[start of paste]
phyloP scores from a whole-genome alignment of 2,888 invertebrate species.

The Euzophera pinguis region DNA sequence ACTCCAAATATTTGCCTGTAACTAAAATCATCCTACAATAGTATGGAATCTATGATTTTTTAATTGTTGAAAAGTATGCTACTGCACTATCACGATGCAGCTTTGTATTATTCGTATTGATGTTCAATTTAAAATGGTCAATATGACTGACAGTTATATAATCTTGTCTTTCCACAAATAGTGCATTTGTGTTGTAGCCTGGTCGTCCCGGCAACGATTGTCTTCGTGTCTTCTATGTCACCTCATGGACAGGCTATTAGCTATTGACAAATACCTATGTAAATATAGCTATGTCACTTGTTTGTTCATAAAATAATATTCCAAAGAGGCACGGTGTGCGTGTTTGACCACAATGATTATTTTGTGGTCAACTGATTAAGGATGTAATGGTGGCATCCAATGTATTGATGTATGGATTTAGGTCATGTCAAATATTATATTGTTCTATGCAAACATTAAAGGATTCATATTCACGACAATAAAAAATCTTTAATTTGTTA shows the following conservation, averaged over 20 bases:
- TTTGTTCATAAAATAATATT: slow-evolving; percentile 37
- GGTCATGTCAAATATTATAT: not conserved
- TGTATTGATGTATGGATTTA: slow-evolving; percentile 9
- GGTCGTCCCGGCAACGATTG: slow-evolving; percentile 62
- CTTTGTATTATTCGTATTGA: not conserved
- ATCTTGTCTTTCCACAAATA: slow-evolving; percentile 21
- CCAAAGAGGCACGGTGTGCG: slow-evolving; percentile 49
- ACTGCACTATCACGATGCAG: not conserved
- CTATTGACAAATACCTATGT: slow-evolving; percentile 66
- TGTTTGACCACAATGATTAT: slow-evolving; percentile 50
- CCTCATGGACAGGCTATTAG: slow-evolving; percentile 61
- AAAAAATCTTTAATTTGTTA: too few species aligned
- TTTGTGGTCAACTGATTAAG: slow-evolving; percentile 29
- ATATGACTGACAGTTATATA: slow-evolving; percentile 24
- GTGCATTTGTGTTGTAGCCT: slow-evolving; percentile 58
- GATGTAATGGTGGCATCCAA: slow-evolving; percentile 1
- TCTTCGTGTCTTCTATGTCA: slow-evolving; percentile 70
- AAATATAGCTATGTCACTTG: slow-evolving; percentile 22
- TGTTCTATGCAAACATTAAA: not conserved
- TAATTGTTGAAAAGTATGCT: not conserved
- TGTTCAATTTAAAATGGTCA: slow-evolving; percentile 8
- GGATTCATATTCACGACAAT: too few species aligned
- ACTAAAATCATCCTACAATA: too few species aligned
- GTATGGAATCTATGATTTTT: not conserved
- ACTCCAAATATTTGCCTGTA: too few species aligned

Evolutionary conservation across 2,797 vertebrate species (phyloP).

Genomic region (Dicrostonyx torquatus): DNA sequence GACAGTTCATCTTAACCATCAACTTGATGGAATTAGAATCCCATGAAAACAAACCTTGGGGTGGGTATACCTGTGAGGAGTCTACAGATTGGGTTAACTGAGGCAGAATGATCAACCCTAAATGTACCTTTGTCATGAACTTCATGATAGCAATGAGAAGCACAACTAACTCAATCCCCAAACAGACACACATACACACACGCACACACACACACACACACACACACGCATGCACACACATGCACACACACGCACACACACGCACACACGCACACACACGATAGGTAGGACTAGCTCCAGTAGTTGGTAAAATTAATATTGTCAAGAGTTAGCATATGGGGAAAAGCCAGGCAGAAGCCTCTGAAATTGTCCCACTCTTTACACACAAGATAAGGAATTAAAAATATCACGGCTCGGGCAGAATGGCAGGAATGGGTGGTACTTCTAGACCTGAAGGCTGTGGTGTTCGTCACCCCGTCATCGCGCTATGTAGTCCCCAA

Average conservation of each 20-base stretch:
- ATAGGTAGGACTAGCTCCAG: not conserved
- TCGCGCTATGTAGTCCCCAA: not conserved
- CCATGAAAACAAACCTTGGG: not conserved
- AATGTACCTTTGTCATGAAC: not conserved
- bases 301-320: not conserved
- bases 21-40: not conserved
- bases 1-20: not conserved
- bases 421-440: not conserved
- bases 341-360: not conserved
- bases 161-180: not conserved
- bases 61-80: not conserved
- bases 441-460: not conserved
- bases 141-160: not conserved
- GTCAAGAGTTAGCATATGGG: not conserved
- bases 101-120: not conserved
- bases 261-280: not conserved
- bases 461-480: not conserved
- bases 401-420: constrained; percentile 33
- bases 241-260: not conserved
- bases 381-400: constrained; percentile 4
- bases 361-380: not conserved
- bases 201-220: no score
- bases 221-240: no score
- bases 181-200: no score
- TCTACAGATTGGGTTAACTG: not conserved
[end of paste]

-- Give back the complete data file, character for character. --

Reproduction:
phyloP scores from a whole-genome alignment of 2,888 invertebrate species.

The Euzophera pinguis region DNA sequence ACTCCAAATATTTGCCTGTAACTAAAATCATCCTACAATAGTATGGAATCTATGATTTTTTAATTGTTGAAAAGTATGCTACTGCACTATCACGATGCAGCTTTGTATTATTCGTATTGATGTTCAATTTAAAATGGTCAATATGACTGACAGTTATATAATCTTGTCTTTCCACAAATAGTGCATTTGTGTTGTAGCCTGGTCGTCCCGGCAACGATTGTCTTCGTGTCTTCTATGTCACCTCATGGACAGGCTATTAGCTATTGACAAATACCTATGTAAATATAGCTATGTCACTTGTTTGTTCATAAAATAATATTCCAAAGAGGCACGGTGTGCGTGTTTGACCACAATGATTATTTTGTGGTCAACTGATTAAGGATGTAATGGTGGCATCCAATGTATTGATGTATGGATTTAGGTCATGTCAAATATTATATTGTTCTATGCAAACATTAAAGGATTCATATTCACGACAATAAAAAATCTTTAATTTGTTA shows the following conservation, averaged over 20 bases:
- TTTGTTCATAAAATAATATT: slow-evolving; percentile 37
- GGTCATGTCAAATATTATAT: not conserved
- TGTATTGATGTATGGATTTA: slow-evolving; percentile 9
- GGTCGTCCCGGCAACGATTG: slow-evolving; percentile 62
- CTTTGTATTATTCGTATTGA: not conserved
- ATCTTGTCTTTCCACAAATA: slow-evolving; percentile 21
- CCAAAGAGGCACGGTGTGCG: slow-evolving; percentile 49
- ACTGCACTATCACGATGCAG: not conserved
- CTATTGACAAATACCTATGT: slow-evolving; percentile 66
- TGTTTGACCACAATGATTAT: slow-evolving; percentile 50
- CCTCATGGACAGGCTATTAG: slow-evolving; percentile 61
- AAAAAATCTTTAATTTGTTA: too few species aligned
- TTTGTGGTCAACTGATTAAG: slow-evolving; percentile 29
- ATATGACTGACAGTTATATA: slow-evolving; percentile 24
- GTGCATTTGTGTTGTAGCCT: slow-evolving; percentile 58
- GATGTAATGGTGGCATCCAA: slow-evolving; percentile 1
- TCTTCGTGTCTTCTATGTCA: slow-evolving; percentile 70
- AAATATAGCTATGTCACTTG: slow-evolving; percentile 22
- TGTTCTATGCAAACATTAAA: not conserved
- TAATTGTTGAAAAGTATGCT: not conserved
- TGTTCAATTTAAAATGGTCA: slow-evolving; percentile 8
- GGATTCATATTCACGACAAT: too few species aligned
- ACTAAAATCATCCTACAATA: too few species aligned
- GTATGGAATCTATGATTTTT: not conserved
- ACTCCAAATATTTGCCTGTA: too few species aligned

Evolutionary conservation across 2,797 vertebrate species (phyloP).

Genomic region (Dicrostonyx torquatus): DNA sequence GACAGTTCATCTTAACCATCAACTTGATGGAATTAGAATCCCATGAAAACAAACCTTGGGGTGGGTATACCTGTGAGGAGTCTACAGATTGGGTTAACTGAGGCAGAATGATCAACCCTAAATGTACCTTTGTCATGAACTTCATGATAGCAATGAGAAGCACAACTAACTCAATCCCCAAACAGACACACATACACACACGCACACACACACACACACACACACACGCATGCACACACATGCACACACACGCACACACACGCACACACGCACACACACGATAGGTAGGACTAGCTCCAGTAGTTGGTAAAATTAATATTGTCAAGAGTTAGCATATGGGGAAAAGCCAGGCAGAAGCCTCTGAAATTGTCCCACTCTTTACACACAAGATAAGGAATTAAAAATATCACGGCTCGGGCAGAATGGCAGGAATGGGTGGTACTTCTAGACCTGAAGGCTGTGGTGTTCGTCACCCCGTCATCGCGCTATGTAGTCCCCAA

Average conservation of each 20-base stretch:
- ATAGGTAGGACTAGCTCCAG: not conserved
- TCGCGCTATGTAGTCCCCAA: not conserved
- CCATGAAAACAAACCTTGGG: not conserved
- AATGTACCTTTGTCATGAAC: not conserved
- bases 301-320: not conserved
- bases 21-40: not conserved
- bases 1-20: not conserved
- bases 421-440: not conserved
- bases 341-360: not conserved
- bases 161-180: not conserved
- bases 61-80: not conserved
- bases 441-460: not conserved
- bases 141-160: not conserved
- GTCAAGAGTTAGCATATGGG: not conserved
- bases 101-120: not conserved
- bases 261-280: not conserved
- bases 461-480: not conserved
- bases 401-420: constrained; percentile 33
- bases 241-260: not conserved
- bases 381-400: constrained; percentile 4
- bases 361-380: not conserved
- bases 201-220: no score
- bases 221-240: no score
- bases 181-200: no score
- TCTACAGATTGGGTTAACTG: not conserved